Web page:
That was Lou Ann's original title for yesterday's journal entry. I changed it before I published it. Lou Ann thinks my title, "Minimizing Island Gossip," is "stupid." Luckily, she's still talking to me.
"Subside," as I so helpfully pointed out, is an intransitive verb (it doesn't take an object). It's like the verb "fall." A tree can fall, but you can't fall a tree. Gossip can subside, but you can't subside gossip. Of course, Lou Ann might have been using "subsiding" as a gerund ("an English verbal noun in -ing that has the function of a substantive and at the same time shows the verbal features of tense, voice, and capacity to take adverbial qualifiers and to govern objects"). But somehow I don't think that's what Lou Ann had in mind.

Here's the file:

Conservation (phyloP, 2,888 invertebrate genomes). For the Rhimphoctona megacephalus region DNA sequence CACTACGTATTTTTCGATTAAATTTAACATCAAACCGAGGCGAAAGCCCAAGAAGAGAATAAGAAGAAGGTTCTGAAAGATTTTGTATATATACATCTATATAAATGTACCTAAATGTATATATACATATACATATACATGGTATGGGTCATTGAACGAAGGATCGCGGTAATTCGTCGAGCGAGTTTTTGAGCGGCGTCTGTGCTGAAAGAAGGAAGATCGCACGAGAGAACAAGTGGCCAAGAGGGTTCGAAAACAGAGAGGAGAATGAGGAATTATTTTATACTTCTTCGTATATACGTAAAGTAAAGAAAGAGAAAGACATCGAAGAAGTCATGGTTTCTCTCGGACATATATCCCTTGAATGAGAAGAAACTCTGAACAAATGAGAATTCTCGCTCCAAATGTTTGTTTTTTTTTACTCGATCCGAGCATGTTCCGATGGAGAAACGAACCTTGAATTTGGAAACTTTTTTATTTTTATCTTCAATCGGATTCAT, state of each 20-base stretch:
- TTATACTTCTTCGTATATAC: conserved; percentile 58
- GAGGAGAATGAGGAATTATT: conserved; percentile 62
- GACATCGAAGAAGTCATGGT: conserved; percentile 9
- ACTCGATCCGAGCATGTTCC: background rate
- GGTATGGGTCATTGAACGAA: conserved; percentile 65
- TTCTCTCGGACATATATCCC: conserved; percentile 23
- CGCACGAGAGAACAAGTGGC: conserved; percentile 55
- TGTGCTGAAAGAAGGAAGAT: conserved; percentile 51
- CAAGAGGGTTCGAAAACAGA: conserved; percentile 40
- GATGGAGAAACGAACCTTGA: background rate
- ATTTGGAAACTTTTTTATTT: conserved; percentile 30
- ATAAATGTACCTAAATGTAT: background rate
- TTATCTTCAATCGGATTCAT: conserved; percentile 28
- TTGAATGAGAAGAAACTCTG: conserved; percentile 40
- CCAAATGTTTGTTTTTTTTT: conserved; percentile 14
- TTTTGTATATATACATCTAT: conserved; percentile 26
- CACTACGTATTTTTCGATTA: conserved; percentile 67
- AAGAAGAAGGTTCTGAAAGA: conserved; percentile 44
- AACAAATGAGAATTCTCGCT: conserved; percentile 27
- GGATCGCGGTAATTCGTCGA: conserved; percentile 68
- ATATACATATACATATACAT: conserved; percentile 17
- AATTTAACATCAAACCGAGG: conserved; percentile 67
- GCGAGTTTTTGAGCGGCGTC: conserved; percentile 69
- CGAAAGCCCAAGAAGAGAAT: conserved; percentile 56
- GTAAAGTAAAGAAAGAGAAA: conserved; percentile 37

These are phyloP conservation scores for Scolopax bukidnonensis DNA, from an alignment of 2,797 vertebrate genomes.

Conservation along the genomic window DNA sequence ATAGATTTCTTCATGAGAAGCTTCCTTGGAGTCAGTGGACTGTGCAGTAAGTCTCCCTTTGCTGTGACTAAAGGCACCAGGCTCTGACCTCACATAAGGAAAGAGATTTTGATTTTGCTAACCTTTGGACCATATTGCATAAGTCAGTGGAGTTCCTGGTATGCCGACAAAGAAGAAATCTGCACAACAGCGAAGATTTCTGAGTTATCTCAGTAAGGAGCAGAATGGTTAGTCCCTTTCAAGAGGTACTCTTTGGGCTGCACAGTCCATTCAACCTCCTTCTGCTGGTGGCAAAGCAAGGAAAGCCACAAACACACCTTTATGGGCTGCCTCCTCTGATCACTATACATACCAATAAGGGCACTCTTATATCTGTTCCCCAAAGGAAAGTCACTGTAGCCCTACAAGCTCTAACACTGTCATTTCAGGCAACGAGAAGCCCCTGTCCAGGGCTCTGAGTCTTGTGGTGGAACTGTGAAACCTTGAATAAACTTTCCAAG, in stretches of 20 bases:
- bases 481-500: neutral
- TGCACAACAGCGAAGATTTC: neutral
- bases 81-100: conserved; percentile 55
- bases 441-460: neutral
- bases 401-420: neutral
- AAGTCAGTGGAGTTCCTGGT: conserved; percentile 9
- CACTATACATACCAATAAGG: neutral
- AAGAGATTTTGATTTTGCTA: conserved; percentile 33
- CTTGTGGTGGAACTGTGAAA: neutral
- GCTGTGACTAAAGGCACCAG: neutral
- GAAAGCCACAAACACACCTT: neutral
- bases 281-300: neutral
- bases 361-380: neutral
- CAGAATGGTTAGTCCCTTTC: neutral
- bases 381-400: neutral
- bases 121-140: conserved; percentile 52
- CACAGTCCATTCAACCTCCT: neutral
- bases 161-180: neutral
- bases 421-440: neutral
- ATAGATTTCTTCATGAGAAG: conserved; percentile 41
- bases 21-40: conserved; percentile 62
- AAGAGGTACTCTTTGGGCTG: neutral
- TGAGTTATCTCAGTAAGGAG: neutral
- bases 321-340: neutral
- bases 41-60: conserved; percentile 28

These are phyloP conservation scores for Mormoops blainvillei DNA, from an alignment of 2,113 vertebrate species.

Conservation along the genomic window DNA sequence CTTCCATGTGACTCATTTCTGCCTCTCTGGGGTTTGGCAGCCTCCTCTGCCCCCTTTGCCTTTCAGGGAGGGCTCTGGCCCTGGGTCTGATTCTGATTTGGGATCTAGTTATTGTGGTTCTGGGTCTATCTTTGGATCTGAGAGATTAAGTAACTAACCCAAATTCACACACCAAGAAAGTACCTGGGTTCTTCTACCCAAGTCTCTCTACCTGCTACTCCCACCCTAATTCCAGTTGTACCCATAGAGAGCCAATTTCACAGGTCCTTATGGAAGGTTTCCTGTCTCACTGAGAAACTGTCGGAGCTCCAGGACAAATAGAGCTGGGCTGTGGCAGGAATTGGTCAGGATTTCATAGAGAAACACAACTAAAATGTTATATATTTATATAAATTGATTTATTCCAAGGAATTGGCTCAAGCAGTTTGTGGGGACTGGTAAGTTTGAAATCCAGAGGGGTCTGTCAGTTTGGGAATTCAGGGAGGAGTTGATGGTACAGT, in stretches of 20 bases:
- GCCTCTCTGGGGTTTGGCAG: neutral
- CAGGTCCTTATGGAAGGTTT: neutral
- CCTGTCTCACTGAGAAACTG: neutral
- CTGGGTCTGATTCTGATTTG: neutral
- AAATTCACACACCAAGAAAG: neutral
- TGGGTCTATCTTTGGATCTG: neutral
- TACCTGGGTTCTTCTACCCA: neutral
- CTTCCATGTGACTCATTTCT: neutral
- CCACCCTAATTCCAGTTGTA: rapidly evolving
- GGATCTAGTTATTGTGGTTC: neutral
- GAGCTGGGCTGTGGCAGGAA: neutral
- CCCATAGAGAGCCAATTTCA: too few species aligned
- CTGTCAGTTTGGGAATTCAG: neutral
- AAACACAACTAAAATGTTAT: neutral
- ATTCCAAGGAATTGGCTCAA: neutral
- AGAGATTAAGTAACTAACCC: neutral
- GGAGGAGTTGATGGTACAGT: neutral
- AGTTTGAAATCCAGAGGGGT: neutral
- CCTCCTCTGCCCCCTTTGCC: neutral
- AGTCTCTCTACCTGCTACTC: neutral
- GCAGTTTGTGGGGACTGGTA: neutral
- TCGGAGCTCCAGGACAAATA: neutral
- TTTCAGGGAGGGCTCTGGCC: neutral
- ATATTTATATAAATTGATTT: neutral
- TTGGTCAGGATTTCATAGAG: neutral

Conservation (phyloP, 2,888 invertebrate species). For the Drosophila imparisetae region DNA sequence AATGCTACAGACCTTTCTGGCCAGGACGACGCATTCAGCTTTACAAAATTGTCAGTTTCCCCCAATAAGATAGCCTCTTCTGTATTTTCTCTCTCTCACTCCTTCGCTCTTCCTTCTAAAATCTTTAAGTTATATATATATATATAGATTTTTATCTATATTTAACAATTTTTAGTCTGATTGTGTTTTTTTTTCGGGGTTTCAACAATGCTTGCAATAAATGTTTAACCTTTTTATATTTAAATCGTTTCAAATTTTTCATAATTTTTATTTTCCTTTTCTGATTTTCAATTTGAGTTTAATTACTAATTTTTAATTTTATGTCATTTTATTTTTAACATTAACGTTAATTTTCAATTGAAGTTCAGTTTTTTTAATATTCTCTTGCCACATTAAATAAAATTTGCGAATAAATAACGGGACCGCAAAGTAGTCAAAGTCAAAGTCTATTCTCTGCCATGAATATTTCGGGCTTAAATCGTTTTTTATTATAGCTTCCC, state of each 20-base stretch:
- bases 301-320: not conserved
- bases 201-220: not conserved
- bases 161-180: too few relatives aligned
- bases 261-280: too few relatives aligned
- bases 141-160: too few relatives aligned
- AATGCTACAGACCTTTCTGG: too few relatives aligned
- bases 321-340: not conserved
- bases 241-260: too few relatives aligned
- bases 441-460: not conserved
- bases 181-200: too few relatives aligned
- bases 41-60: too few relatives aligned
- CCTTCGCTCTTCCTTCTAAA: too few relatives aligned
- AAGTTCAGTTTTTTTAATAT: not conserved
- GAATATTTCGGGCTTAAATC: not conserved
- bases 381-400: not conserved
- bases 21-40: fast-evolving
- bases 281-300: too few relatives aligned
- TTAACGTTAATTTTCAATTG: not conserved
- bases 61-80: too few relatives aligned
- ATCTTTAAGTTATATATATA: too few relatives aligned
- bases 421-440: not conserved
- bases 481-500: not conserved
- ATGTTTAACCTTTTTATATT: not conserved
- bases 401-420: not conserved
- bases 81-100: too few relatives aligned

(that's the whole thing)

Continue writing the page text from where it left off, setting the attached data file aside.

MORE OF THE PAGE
Lou Ann says she was always looking for a college professor who sat in his book-lined office wearing a jacket with leather elbow patches. I have built shelves upstairs above the Village Craftsmen and turned that room into a library of Island History. But even though I know the difference between transitive and intransitive verbs (was I the only one paying attention in 9th grade English classes?) I'm usually barefooted and wearing a t-shirt. Maybe I should buy a pipe.
Well, to all of you English teachers out there, I'm going to bow to Lou Ann after all. In addition to being a big fan of Lou Ann's I am also a big fan of Humpty Dumpty, who is reported to have said (in a rather scornful tone, I'm told), "When I use a word it means just what I choose it to mean -- neither more nor less."
You can read our latest newsletter here. It's about Ocracoke Islanders and "tokens of death."